Ethiopia’s new Prime Minister Abiy Ahmed is moving quickly to open up the strategic Horn of Africa country to Western capital. But far from the move being seen as a progressive reform, many Ethiopians and observers are concerned that the new direction is leading the nation into “debt slavery”.
Nearly five months after a change in power in Ethiopia, the country is witnessing an outbreak of deadly communal violence in several regions. The surge in conflict has come after many years of political stability in the Horn of Africa nation, stirring fears that the country may be facing widespread chaos and even break-up.
Thousands march in the capital
The people of Ethiopia have been suppressed and controlled for generations. Under the current EPRDF government, freedom of expression has been curtailed and an atmosphere of fear and intimidation fostered. Peaceful assembly has not been allowed, contrary to the constitution, and all political dissent stamped on.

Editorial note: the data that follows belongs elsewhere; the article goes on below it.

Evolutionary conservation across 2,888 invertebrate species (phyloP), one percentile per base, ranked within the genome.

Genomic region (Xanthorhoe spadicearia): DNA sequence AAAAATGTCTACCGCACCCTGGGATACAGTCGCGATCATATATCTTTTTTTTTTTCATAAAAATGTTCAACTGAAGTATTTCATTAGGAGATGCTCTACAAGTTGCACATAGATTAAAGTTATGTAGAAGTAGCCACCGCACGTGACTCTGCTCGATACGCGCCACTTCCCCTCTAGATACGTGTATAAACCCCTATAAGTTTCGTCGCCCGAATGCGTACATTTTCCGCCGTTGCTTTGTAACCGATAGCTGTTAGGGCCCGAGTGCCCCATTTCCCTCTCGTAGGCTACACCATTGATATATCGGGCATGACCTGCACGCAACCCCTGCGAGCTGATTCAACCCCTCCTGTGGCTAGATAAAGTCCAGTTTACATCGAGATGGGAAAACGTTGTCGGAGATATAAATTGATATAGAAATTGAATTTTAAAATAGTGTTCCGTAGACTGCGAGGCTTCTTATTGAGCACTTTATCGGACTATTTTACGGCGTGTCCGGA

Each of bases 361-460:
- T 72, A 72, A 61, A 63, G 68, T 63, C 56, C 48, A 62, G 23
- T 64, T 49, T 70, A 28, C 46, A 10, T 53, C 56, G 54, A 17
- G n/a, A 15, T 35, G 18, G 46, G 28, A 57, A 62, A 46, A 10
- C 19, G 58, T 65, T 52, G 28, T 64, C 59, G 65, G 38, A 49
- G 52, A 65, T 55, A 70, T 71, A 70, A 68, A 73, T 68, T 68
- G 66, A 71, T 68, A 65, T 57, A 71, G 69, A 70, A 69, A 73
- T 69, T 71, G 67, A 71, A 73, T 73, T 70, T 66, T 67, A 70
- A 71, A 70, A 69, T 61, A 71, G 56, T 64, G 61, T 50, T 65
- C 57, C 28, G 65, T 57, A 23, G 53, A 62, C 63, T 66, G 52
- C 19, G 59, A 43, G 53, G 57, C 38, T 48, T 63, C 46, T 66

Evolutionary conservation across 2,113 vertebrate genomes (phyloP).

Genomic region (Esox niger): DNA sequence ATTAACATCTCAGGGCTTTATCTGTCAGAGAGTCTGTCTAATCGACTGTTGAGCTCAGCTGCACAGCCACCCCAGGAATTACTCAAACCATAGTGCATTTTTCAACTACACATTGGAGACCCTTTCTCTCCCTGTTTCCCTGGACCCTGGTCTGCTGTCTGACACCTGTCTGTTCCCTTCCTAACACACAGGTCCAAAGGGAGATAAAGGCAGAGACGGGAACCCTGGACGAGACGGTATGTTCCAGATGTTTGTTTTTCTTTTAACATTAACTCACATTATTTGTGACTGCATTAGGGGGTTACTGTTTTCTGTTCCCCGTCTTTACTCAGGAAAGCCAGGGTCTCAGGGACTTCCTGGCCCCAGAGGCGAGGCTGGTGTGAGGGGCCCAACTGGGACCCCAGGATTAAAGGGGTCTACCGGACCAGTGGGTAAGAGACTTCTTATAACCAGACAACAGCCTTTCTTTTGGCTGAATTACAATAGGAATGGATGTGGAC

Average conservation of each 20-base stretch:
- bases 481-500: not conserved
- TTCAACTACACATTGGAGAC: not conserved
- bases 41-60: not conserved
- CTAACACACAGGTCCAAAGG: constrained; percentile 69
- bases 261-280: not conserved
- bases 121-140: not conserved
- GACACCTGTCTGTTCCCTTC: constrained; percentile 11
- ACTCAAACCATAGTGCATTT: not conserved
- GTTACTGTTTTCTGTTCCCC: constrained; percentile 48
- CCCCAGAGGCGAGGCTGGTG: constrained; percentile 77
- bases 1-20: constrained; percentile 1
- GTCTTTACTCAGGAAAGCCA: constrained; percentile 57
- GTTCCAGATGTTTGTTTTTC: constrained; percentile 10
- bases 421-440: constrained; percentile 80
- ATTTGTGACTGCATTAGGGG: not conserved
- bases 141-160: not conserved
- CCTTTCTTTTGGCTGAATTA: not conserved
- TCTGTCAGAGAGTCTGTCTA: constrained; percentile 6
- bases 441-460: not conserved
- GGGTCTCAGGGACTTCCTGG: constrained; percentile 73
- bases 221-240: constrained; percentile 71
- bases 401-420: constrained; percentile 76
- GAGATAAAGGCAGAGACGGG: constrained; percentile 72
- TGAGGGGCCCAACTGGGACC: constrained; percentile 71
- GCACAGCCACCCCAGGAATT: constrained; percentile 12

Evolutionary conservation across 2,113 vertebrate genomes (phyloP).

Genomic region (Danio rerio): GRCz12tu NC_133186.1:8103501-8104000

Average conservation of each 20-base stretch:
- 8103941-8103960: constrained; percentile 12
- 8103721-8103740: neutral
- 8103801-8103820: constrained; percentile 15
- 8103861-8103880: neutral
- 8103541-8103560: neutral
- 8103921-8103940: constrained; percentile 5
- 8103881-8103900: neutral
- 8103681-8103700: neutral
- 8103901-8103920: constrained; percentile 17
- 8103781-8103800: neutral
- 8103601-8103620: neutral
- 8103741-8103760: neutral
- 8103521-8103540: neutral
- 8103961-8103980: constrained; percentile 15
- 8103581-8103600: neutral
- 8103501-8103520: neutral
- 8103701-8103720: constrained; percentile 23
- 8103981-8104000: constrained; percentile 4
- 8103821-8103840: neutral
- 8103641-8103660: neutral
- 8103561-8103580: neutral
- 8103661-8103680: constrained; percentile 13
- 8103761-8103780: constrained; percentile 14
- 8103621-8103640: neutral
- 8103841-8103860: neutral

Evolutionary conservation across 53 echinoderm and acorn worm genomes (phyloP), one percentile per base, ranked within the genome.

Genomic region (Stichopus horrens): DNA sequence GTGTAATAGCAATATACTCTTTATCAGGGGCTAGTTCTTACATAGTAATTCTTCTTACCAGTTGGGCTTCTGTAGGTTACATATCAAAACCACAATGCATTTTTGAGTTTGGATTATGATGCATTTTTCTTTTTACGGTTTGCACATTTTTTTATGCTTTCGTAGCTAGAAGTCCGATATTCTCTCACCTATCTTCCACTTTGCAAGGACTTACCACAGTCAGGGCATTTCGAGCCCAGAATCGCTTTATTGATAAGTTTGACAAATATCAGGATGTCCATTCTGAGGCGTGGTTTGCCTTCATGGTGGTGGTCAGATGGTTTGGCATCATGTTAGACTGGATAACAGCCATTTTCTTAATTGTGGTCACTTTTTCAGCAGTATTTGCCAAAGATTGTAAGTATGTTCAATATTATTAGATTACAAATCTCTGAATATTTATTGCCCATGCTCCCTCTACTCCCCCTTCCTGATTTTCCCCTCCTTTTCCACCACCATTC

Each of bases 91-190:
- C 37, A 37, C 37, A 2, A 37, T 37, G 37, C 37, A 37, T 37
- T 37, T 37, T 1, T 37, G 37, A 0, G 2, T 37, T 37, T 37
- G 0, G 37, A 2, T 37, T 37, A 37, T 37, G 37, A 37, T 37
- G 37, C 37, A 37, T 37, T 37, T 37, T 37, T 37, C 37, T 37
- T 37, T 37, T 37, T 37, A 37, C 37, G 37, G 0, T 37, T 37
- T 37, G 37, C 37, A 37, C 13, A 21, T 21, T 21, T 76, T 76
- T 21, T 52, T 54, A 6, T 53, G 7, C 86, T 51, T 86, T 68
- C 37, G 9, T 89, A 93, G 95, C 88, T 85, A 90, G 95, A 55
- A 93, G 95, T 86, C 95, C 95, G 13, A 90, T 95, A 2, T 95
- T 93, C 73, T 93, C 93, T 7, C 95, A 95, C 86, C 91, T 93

In 2005, after parliamentary elections that many, including the European observers, deemed to be unfair, students took to the streets in the capital Addis Ababa to demonstrate against what they saw as electoral fraud. Continue reading
Ethiopia’s parliament this week voted to push ahead with the country’s controversial Blue Nile hydroelectric dam project. The move is bound to raise the political stakes even higher following threats earlier this week by Egypt that it would go to war over Ethiopia’s plan to build a $4.7-billion dam on the great river.
Egypt claims that construction of the dam in Ethiopia will cause grave detriment to its supply of fresh water and spell ruin to its economy.